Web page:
Recently, I went on a trip to the Lofoten and Vesterålen islands in the north of Norway. It was not a photographic trip, just a place I have been dreaming of for some time. As a street photographer, I do not have much experience shooting landscapes, but the panorama was so beautiful that anywhere you looked had a potential for an astonishing photo.
In all of the photos I took during the trip I tried to apply all I knew about photography: composition, use of light, etc. All this (limited) knowledge is coming from my experience as street photographer so I came up with 5 skills I believe I managed to transfer from street to landscape photography.
1. Use of light and shadows to create a more interesting composition.
If you are aware of my work, you will know that I use light and shadows quite often to compose my images and frame my subjects. This can be done also in Landscape to create more interesting compositions that invite the viewer to look deeply into the image.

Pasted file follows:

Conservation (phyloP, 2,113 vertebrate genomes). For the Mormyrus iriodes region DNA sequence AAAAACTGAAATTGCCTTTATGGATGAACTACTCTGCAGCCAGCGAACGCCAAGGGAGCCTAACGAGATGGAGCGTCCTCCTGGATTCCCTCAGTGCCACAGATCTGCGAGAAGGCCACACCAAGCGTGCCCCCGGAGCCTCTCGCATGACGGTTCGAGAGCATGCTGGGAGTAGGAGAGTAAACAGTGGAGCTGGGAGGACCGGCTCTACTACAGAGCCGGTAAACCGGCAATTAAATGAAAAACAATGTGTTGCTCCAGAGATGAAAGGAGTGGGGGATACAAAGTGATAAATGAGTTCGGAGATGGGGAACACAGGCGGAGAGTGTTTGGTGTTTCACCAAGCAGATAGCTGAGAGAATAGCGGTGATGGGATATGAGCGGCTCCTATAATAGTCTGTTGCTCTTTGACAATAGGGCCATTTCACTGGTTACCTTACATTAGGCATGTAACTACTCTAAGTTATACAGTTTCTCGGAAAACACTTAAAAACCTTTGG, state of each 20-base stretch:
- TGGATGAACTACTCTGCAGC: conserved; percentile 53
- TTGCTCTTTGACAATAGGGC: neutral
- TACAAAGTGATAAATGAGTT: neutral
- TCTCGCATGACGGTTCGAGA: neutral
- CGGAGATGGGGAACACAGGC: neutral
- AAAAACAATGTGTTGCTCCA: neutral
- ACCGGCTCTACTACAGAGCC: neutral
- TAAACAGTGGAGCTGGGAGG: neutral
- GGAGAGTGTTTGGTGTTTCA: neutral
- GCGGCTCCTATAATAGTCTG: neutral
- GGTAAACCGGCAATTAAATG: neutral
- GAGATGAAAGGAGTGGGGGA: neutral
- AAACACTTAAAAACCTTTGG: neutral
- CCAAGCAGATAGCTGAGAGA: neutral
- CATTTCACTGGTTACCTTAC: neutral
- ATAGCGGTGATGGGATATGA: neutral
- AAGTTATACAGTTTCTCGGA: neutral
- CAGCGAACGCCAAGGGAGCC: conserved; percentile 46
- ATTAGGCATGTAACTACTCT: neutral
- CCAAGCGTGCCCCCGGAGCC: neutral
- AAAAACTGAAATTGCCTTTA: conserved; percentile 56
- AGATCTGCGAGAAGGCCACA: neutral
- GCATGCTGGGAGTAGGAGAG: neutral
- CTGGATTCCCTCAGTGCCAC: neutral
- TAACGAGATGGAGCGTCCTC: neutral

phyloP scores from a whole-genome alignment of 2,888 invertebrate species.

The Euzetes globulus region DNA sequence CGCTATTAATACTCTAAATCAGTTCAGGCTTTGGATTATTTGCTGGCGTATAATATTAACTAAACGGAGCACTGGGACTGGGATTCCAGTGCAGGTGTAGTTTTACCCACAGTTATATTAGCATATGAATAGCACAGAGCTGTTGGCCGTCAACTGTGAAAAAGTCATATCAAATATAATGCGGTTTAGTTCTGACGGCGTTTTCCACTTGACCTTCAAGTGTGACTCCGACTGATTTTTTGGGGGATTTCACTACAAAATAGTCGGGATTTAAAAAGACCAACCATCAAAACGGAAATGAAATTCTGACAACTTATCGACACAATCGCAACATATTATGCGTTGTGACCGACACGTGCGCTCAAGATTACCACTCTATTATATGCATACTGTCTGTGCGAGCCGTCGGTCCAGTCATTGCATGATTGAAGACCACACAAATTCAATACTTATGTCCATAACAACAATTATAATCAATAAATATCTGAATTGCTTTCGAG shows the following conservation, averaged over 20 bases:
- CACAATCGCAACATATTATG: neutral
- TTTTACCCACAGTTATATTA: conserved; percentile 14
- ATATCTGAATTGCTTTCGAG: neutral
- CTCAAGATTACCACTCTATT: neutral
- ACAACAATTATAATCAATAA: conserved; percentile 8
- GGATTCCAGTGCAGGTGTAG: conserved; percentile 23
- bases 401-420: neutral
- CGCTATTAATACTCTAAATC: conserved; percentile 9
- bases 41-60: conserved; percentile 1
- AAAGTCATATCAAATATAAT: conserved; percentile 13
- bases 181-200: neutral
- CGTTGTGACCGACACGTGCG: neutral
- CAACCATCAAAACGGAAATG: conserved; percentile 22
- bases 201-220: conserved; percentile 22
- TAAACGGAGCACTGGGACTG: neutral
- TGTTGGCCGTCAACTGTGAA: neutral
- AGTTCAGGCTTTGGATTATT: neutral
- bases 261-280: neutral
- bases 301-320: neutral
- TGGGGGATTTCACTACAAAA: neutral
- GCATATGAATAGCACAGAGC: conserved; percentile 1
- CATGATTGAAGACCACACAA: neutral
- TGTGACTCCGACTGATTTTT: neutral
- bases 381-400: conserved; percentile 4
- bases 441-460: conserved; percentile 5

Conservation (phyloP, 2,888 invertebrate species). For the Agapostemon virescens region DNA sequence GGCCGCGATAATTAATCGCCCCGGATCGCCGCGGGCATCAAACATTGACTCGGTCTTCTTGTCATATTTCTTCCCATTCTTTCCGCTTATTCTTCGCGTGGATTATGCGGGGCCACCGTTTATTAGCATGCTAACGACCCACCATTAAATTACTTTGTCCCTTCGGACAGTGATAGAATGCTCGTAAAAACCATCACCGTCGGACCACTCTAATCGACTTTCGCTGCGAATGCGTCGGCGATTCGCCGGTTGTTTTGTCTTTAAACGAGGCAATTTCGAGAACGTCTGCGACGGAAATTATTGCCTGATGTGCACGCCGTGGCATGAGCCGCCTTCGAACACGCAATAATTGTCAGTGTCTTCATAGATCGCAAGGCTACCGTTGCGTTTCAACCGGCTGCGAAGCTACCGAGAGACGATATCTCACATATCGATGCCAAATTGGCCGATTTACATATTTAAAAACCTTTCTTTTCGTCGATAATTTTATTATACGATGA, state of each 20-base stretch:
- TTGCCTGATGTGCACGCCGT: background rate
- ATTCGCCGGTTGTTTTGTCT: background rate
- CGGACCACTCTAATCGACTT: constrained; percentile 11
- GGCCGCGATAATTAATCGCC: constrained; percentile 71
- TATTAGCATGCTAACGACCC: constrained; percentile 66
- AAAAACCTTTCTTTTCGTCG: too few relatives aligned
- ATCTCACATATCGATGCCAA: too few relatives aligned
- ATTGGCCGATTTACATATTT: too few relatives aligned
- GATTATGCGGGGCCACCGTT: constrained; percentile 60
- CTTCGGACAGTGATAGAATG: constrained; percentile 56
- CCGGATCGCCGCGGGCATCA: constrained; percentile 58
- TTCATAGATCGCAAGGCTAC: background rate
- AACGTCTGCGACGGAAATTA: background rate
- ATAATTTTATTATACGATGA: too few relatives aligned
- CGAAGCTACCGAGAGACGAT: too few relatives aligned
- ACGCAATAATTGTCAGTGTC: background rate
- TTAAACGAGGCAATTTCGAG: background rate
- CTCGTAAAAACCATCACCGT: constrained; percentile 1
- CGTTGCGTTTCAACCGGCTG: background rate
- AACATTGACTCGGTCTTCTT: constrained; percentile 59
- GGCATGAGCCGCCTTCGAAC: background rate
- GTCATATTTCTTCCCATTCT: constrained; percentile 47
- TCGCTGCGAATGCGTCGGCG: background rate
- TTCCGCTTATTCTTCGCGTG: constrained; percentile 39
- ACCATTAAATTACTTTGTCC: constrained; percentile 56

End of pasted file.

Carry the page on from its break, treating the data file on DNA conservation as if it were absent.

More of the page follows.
2. Rules are meant to be broken.
Composition techniques such as the “rule of thirds” make perfect sense but when you are out shooting on the streets you can get more creative shots when you break the rules. Same applies to landscape, for example, you can place your main subject at the very bottom of your image to create a sense of scale and space.
3. Use contrast to direct viewer’s eyes.
The use of contrast (colour contrast, dark and bright, depth of field, etc.) is very helpful in street photography to isolate the main subject of your image and make it pop. This is no different in landscape: a shot of a very beautiful green mountain with no depth, no sky, no foreground, will make the image look boring.
4. Reflections, reflections, reflections.
When I am out shooting on the street, I tend to look for reflections everywhere: windows, puddles, car roofs. This gives the image an interesting touch. Luckily for me, I was in a place with tons of lakes everywhere which made a perfect place for shooting some landscape with reflections.
5. The best gear is the one you have with you.
As I mentioned above, I am not a landscape photographer, so I do not have wide lenses or filters. I did all the entire trip with my Sony a7ii and the Tamron 28-75 2.8. This meant that sometimes I had to climb, crawl down a cliff and move a lot. This is the way I work on the streets as well: I use a prime lens (usually 50mm) and I move around to get my compositions.